Can we tempt you to sin?

Bacon roses

It’s coming: Let’s tax the ‘social costs’ of meat!

Lifestyle control taxes used to be on smoking and alcohol but now these the public health troughers, brimming with successful strategies to get more taxpayer-funded ‘research’, are after junk food, fat, salt and sugar. Now it is meat that?s the target. Whaleoil warned you this kind of ‘mission creep’ would happen.


An article from the CATO institute covers this lunacy. Here are some choice titbits for your edification.

Last week,?a report by University of Oxford academics?calculated supposedly ?optimal tax rates? on red meat (lamb, beef and pork) and processed meats (sausages, bacon, salami etc.) For the U.S., the recommend rates were as high as 34 percent and 163 percent, respectively. Such taxes, the report claims, could save 52,500 American lives per year.?

It must be true if the academics say so!

To an economist, this approach might make theoretical sense. If the World Health Organization is right that eating meat increases the risk of heart disease, cancer, stroke and diabetes (in some cases,?very much disputed claims), then consumption could increase healthcare costs. Some of these costs will be borne by others, through higher government spending or healthcare premiums. Imposing a tax equal to the true external costs of the next steak, lamb chop or burger patty one eats forces consumers to face the full social costs of their eating decisions. In turn, then, the tax will somewhat reduce consumption to a supposed ?optimal? level.

“A tax equal to true external costs”? so consumers face the full social costs of their eating decisions? reducing consumption to optimal levels? ?Taxing to meet true external costs, the mind boggles. Is it climate change, water usage, land usage, pollution or is it some other health-related ill effect? ?So many buzzwords, sounding good, meaning so little, that the noise from these sentences is like an angry hive.

Now let’s hear the other side:

Yet, in reality, the presence of external effects is no slam-dunk to justify taxes. One must also consider costs, unintended consequences and the ability of government to assess risk and harm accurately. In these areas, the meat tax advocates appear off-base. The result is their proposed tax rates look way too high, even in theory, and it?s doubtful they are the best means of improving economic welfare.

High taxes, doubtful benefits, in other words, a socialist dream backed by academic troughers.

First, the methodology appears to add up healthcare costs from extra meat consumption as if they are all costs imposed on others. But at least part of extra healthcare or medication costs of meat-eaters affected by disease would be personally financed, rather than funded through higher insurance premiums, or Medicaid or Medicare spending.

Dodgy methodology, who would have thought?

Second, the researchers seemingly ignore the health consequences of alternative foodstuffs. If taxes discourage eating red and processed meat, consumers will eat other things, as the report acknowledges. Yet the federal government?s own?2015-2020 Dietary Guidelines for Americans?recommends we eat less fat, and the evidence is now strong that carbohydrates are dangerous, so?apart from white meat, vegetables and nuts?the government clearly thinks there are adverse health consequences of other foods. Yet this analysis does not consider the costs of this new consumption.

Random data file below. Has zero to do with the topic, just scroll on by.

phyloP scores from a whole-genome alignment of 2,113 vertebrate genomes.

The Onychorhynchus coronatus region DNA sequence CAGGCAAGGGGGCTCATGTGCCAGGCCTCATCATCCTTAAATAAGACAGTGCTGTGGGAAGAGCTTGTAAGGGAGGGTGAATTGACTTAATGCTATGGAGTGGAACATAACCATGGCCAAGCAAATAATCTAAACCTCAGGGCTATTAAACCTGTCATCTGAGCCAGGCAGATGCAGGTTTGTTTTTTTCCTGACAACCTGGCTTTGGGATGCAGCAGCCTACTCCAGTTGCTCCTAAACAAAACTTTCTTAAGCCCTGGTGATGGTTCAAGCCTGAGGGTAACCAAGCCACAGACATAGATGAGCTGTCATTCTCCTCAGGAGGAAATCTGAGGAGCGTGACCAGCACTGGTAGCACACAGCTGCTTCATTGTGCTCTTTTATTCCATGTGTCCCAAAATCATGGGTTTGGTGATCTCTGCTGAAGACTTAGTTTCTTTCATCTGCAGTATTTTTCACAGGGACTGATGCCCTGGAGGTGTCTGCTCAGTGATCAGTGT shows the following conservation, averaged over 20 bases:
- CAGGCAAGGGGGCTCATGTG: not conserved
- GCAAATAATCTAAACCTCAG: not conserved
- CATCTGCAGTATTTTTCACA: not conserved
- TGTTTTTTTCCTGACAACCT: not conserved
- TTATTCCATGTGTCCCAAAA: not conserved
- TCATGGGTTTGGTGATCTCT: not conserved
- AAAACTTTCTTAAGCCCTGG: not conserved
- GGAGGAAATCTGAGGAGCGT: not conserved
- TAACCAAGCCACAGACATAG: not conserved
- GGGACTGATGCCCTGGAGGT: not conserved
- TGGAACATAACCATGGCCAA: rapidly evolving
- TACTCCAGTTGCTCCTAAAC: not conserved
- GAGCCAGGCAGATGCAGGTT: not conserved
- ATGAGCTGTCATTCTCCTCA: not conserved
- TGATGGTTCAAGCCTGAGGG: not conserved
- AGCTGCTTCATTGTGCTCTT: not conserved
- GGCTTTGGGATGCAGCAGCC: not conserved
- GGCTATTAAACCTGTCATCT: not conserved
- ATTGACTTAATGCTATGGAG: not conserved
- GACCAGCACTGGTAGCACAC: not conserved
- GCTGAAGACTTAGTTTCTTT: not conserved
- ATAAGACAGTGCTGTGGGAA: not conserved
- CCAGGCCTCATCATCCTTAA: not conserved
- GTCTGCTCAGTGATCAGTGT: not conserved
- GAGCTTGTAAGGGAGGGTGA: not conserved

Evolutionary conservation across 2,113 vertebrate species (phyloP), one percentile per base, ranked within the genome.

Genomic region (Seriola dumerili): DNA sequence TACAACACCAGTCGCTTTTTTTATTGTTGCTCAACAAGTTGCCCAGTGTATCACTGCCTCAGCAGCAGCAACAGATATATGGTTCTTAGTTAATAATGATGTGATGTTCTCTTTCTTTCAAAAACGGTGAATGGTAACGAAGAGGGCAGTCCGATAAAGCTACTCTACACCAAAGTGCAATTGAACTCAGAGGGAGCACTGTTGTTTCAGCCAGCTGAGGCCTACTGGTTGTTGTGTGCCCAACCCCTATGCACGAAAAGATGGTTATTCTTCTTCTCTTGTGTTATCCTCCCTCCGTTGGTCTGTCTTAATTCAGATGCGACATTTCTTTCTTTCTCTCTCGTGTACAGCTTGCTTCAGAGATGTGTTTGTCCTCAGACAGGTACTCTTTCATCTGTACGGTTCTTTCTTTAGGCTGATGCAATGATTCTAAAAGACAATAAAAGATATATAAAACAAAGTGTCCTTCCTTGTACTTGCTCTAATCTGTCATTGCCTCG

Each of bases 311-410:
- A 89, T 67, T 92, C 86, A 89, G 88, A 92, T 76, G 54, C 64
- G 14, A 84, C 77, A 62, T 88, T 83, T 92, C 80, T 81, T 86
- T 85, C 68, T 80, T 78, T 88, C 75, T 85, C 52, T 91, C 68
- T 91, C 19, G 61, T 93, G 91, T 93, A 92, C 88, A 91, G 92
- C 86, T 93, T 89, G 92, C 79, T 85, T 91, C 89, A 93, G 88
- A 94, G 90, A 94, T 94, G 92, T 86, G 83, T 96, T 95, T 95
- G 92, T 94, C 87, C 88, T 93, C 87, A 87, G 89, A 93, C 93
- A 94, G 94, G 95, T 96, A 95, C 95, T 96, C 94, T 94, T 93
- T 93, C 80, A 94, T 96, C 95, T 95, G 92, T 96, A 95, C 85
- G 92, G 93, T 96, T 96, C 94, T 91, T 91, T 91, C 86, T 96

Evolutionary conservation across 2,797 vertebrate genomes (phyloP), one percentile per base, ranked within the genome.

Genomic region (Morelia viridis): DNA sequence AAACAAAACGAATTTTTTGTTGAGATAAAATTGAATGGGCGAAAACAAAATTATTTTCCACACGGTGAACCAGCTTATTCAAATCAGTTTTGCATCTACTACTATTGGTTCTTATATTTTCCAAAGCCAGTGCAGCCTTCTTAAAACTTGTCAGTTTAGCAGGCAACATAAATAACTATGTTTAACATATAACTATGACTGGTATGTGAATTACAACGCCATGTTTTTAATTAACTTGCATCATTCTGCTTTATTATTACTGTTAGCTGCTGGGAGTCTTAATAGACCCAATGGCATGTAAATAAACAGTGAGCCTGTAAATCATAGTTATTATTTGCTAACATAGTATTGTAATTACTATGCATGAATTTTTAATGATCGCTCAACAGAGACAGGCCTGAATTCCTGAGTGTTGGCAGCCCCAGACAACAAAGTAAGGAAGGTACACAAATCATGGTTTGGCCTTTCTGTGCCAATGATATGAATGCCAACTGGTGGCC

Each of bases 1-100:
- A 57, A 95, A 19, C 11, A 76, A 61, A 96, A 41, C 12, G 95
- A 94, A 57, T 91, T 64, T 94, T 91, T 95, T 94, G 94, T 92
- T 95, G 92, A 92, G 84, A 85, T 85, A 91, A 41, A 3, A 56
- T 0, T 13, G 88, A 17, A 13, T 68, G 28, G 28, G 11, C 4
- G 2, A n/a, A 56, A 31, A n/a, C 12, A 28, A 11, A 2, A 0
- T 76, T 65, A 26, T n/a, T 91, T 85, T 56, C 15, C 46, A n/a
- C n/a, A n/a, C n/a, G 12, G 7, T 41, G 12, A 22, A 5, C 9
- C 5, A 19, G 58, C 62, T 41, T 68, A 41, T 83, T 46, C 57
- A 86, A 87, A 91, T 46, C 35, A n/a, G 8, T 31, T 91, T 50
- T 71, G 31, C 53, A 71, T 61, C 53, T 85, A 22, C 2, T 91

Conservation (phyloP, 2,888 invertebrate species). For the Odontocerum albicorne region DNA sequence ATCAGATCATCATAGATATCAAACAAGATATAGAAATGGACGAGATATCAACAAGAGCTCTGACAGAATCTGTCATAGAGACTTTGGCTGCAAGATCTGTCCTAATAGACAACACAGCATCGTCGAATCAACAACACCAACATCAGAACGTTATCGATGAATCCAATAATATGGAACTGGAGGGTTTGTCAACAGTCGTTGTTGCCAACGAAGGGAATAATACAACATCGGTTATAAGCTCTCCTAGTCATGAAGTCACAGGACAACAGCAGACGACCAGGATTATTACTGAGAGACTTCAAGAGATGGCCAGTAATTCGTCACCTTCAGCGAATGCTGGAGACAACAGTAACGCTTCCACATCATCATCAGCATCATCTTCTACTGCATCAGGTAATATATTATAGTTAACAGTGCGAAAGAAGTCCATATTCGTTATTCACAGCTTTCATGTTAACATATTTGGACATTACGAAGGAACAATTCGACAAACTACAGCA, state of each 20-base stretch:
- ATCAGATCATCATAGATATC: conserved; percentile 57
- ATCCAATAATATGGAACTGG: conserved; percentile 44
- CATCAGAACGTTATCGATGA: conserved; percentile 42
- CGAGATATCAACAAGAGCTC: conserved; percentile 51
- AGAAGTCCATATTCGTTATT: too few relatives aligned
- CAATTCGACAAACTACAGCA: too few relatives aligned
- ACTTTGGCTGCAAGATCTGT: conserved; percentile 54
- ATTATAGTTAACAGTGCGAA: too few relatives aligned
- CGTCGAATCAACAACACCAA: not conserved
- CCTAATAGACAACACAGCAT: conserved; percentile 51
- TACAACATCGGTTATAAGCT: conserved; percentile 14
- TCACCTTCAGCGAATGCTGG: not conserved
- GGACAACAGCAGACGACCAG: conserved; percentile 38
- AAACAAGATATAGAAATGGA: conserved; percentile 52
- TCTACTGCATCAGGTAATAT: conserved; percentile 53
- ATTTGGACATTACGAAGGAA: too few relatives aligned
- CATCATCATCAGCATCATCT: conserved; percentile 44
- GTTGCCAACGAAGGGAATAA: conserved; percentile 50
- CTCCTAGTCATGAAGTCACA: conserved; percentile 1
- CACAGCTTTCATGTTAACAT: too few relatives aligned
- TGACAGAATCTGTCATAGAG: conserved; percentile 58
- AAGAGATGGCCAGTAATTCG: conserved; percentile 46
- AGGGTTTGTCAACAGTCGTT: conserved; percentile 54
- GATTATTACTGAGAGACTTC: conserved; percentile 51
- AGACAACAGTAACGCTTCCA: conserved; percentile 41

Ignoring other variables, how surprising!

Third, even if more people lived healthier, longer lives as a result of this tax, this is not costless. In fiscal terms, they would receive more in Social Security or Medicare payments. If taxpayer costs of eating habits justify new taxes, then fiscal savings arising from mortality induced by meat-eating must also be considered against it. Yet public health campaigners?seemingly calculate optimal taxes as if the alternative to lifestyle-induced illness is costless.

One of the costs they haven’t included is the misery cost of living a longer, grumpy life without meat.

Why vegans live longer

In reality, sin taxes are rarely ?optimal? anyway. Taxes are applied uniformly. Yet those who eat meat in healthy moderation impose no costs on others, but see the same cost uplift for a sausage as someone at high risk of requiring taxpayer healthcare support. Truly efficient taxes would recognize the differences in risks of types of consumers.

Humans are individuals they eat differently, and meat is not the only variable to consider. There is no such thing as an efficient meat tax, or sugar tax, or fat tax for that matter.

In any case, the history of lifestyles interventions suggests a sin tax on meat would be the thin end of the wedge. This research suggests, unbelievably, that 557,000 deaths per year in the U.S. are caused by red and processed meat consumption ? over 20 percent of the total. One of its authors has previously suggested everyone must eventually go vegan.

Okay then, overblown stats of harmful effects, so yes, now we have the ?sin tax? full monty, all neatly delivered in the guise of Academic research (so it must be true).

Did you spot the author? The article was written by a vegan! Now we?re faced with militant academic vegans!

Protect yourself from militant academic vegans by buying the Whale Meat Company ?Sirloin & Rump Steaks? or go the whole hog and get the ?Big Bacon?.

Simply put, Whale Meat Company ?Steak & Bacon? is so good it’s sinful!